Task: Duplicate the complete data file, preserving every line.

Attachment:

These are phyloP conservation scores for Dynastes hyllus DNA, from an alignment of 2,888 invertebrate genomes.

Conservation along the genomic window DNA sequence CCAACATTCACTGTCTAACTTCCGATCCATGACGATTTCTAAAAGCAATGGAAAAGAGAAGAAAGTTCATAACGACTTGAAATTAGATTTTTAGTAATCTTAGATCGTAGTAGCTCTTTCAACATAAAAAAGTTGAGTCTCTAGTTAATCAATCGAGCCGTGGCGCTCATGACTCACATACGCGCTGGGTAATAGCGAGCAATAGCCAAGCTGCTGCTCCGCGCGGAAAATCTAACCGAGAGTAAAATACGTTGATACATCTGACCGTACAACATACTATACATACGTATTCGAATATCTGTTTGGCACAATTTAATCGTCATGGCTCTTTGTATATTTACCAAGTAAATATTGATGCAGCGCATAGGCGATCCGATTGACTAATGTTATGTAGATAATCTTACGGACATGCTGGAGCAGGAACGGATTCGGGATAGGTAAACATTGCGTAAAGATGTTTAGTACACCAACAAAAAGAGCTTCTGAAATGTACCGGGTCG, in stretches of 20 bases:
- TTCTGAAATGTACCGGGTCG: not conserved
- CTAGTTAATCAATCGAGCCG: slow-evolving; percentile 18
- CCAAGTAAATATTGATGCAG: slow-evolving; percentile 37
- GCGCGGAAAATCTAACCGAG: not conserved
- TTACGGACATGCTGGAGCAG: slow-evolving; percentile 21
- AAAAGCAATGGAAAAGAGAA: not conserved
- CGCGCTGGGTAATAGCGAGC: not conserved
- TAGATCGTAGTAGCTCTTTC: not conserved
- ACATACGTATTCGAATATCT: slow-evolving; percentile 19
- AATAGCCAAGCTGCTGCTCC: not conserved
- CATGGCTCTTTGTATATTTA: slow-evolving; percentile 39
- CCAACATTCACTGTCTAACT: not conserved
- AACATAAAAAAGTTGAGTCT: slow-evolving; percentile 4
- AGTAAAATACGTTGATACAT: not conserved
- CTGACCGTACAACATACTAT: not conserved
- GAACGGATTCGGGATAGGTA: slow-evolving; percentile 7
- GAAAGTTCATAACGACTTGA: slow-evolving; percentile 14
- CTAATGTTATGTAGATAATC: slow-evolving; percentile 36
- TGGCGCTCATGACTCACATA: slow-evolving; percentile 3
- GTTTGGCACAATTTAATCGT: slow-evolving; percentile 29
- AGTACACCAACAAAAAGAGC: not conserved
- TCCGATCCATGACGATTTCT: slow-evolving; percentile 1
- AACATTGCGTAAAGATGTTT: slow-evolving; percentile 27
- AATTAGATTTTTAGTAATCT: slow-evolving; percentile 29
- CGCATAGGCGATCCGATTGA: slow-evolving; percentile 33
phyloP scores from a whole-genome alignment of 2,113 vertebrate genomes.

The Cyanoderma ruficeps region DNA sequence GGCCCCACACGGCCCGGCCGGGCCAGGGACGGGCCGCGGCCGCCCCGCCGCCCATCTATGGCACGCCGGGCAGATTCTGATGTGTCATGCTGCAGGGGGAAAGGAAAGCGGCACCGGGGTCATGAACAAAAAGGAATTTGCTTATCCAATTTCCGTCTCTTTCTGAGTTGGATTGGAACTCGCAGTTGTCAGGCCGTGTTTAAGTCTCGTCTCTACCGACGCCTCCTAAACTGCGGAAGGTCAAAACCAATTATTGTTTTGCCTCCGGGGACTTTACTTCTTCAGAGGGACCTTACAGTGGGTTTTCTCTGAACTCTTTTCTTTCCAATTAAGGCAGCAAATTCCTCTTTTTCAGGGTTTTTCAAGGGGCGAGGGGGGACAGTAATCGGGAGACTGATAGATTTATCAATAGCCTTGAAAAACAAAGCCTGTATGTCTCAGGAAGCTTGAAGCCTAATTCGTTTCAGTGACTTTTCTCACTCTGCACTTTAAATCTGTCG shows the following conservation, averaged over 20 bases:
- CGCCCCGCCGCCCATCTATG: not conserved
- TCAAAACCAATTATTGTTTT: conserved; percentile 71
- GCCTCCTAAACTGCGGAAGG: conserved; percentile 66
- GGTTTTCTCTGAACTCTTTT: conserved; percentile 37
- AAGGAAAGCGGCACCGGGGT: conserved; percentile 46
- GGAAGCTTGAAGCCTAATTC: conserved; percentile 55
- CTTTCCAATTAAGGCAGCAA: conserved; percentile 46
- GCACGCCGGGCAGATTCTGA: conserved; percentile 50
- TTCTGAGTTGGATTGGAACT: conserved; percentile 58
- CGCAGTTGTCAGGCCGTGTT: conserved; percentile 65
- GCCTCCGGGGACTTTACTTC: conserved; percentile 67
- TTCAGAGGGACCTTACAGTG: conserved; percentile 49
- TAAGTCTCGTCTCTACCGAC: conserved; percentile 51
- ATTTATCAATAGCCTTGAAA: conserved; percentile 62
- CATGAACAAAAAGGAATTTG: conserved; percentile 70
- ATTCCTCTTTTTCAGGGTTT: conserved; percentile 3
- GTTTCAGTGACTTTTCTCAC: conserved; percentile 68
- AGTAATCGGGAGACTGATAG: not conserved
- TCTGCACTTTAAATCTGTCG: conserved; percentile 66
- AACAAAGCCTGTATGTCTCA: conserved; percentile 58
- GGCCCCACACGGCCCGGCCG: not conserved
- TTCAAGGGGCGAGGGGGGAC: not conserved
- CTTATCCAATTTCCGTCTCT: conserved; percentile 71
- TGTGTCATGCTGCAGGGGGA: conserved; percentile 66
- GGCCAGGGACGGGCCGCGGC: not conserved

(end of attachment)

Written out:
These are phyloP conservation scores for Dynastes hyllus DNA, from an alignment of 2,888 invertebrate genomes.

Conservation along the genomic window DNA sequence CCAACATTCACTGTCTAACTTCCGATCCATGACGATTTCTAAAAGCAATGGAAAAGAGAAGAAAGTTCATAACGACTTGAAATTAGATTTTTAGTAATCTTAGATCGTAGTAGCTCTTTCAACATAAAAAAGTTGAGTCTCTAGTTAATCAATCGAGCCGTGGCGCTCATGACTCACATACGCGCTGGGTAATAGCGAGCAATAGCCAAGCTGCTGCTCCGCGCGGAAAATCTAACCGAGAGTAAAATACGTTGATACATCTGACCGTACAACATACTATACATACGTATTCGAATATCTGTTTGGCACAATTTAATCGTCATGGCTCTTTGTATATTTACCAAGTAAATATTGATGCAGCGCATAGGCGATCCGATTGACTAATGTTATGTAGATAATCTTACGGACATGCTGGAGCAGGAACGGATTCGGGATAGGTAAACATTGCGTAAAGATGTTTAGTACACCAACAAAAAGAGCTTCTGAAATGTACCGGGTCG, in stretches of 20 bases:
- TTCTGAAATGTACCGGGTCG: not conserved
- CTAGTTAATCAATCGAGCCG: slow-evolving; percentile 18
- CCAAGTAAATATTGATGCAG: slow-evolving; percentile 37
- GCGCGGAAAATCTAACCGAG: not conserved
- TTACGGACATGCTGGAGCAG: slow-evolving; percentile 21
- AAAAGCAATGGAAAAGAGAA: not conserved
- CGCGCTGGGTAATAGCGAGC: not conserved
- TAGATCGTAGTAGCTCTTTC: not conserved
- ACATACGTATTCGAATATCT: slow-evolving; percentile 19
- AATAGCCAAGCTGCTGCTCC: not conserved
- CATGGCTCTTTGTATATTTA: slow-evolving; percentile 39
- CCAACATTCACTGTCTAACT: not conserved
- AACATAAAAAAGTTGAGTCT: slow-evolving; percentile 4
- AGTAAAATACGTTGATACAT: not conserved
- CTGACCGTACAACATACTAT: not conserved
- GAACGGATTCGGGATAGGTA: slow-evolving; percentile 7
- GAAAGTTCATAACGACTTGA: slow-evolving; percentile 14
- CTAATGTTATGTAGATAATC: slow-evolving; percentile 36
- TGGCGCTCATGACTCACATA: slow-evolving; percentile 3
- GTTTGGCACAATTTAATCGT: slow-evolving; percentile 29
- AGTACACCAACAAAAAGAGC: not conserved
- TCCGATCCATGACGATTTCT: slow-evolving; percentile 1
- AACATTGCGTAAAGATGTTT: slow-evolving; percentile 27
- AATTAGATTTTTAGTAATCT: slow-evolving; percentile 29
- CGCATAGGCGATCCGATTGA: slow-evolving; percentile 33
phyloP scores from a whole-genome alignment of 2,113 vertebrate genomes.

The Cyanoderma ruficeps region DNA sequence GGCCCCACACGGCCCGGCCGGGCCAGGGACGGGCCGCGGCCGCCCCGCCGCCCATCTATGGCACGCCGGGCAGATTCTGATGTGTCATGCTGCAGGGGGAAAGGAAAGCGGCACCGGGGTCATGAACAAAAAGGAATTTGCTTATCCAATTTCCGTCTCTTTCTGAGTTGGATTGGAACTCGCAGTTGTCAGGCCGTGTTTAAGTCTCGTCTCTACCGACGCCTCCTAAACTGCGGAAGGTCAAAACCAATTATTGTTTTGCCTCCGGGGACTTTACTTCTTCAGAGGGACCTTACAGTGGGTTTTCTCTGAACTCTTTTCTTTCCAATTAAGGCAGCAAATTCCTCTTTTTCAGGGTTTTTCAAGGGGCGAGGGGGGACAGTAATCGGGAGACTGATAGATTTATCAATAGCCTTGAAAAACAAAGCCTGTATGTCTCAGGAAGCTTGAAGCCTAATTCGTTTCAGTGACTTTTCTCACTCTGCACTTTAAATCTGTCG shows the following conservation, averaged over 20 bases:
- CGCCCCGCCGCCCATCTATG: not conserved
- TCAAAACCAATTATTGTTTT: conserved; percentile 71
- GCCTCCTAAACTGCGGAAGG: conserved; percentile 66
- GGTTTTCTCTGAACTCTTTT: conserved; percentile 37
- AAGGAAAGCGGCACCGGGGT: conserved; percentile 46
- GGAAGCTTGAAGCCTAATTC: conserved; percentile 55
- CTTTCCAATTAAGGCAGCAA: conserved; percentile 46
- GCACGCCGGGCAGATTCTGA: conserved; percentile 50
- TTCTGAGTTGGATTGGAACT: conserved; percentile 58
- CGCAGTTGTCAGGCCGTGTT: conserved; percentile 65
- GCCTCCGGGGACTTTACTTC: conserved; percentile 67
- TTCAGAGGGACCTTACAGTG: conserved; percentile 49
- TAAGTCTCGTCTCTACCGAC: conserved; percentile 51
- ATTTATCAATAGCCTTGAAA: conserved; percentile 62
- CATGAACAAAAAGGAATTTG: conserved; percentile 70
- ATTCCTCTTTTTCAGGGTTT: conserved; percentile 3
- GTTTCAGTGACTTTTCTCAC: conserved; percentile 68
- AGTAATCGGGAGACTGATAG: not conserved
- TCTGCACTTTAAATCTGTCG: conserved; percentile 66
- AACAAAGCCTGTATGTCTCA: conserved; percentile 58
- GGCCCCACACGGCCCGGCCG: not conserved
- TTCAAGGGGCGAGGGGGGAC: not conserved
- CTTATCCAATTTCCGTCTCT: conserved; percentile 71
- TGTGTCATGCTGCAGGGGGA: conserved; percentile 66
- GGCCAGGGACGGGCCGCGGC: not conserved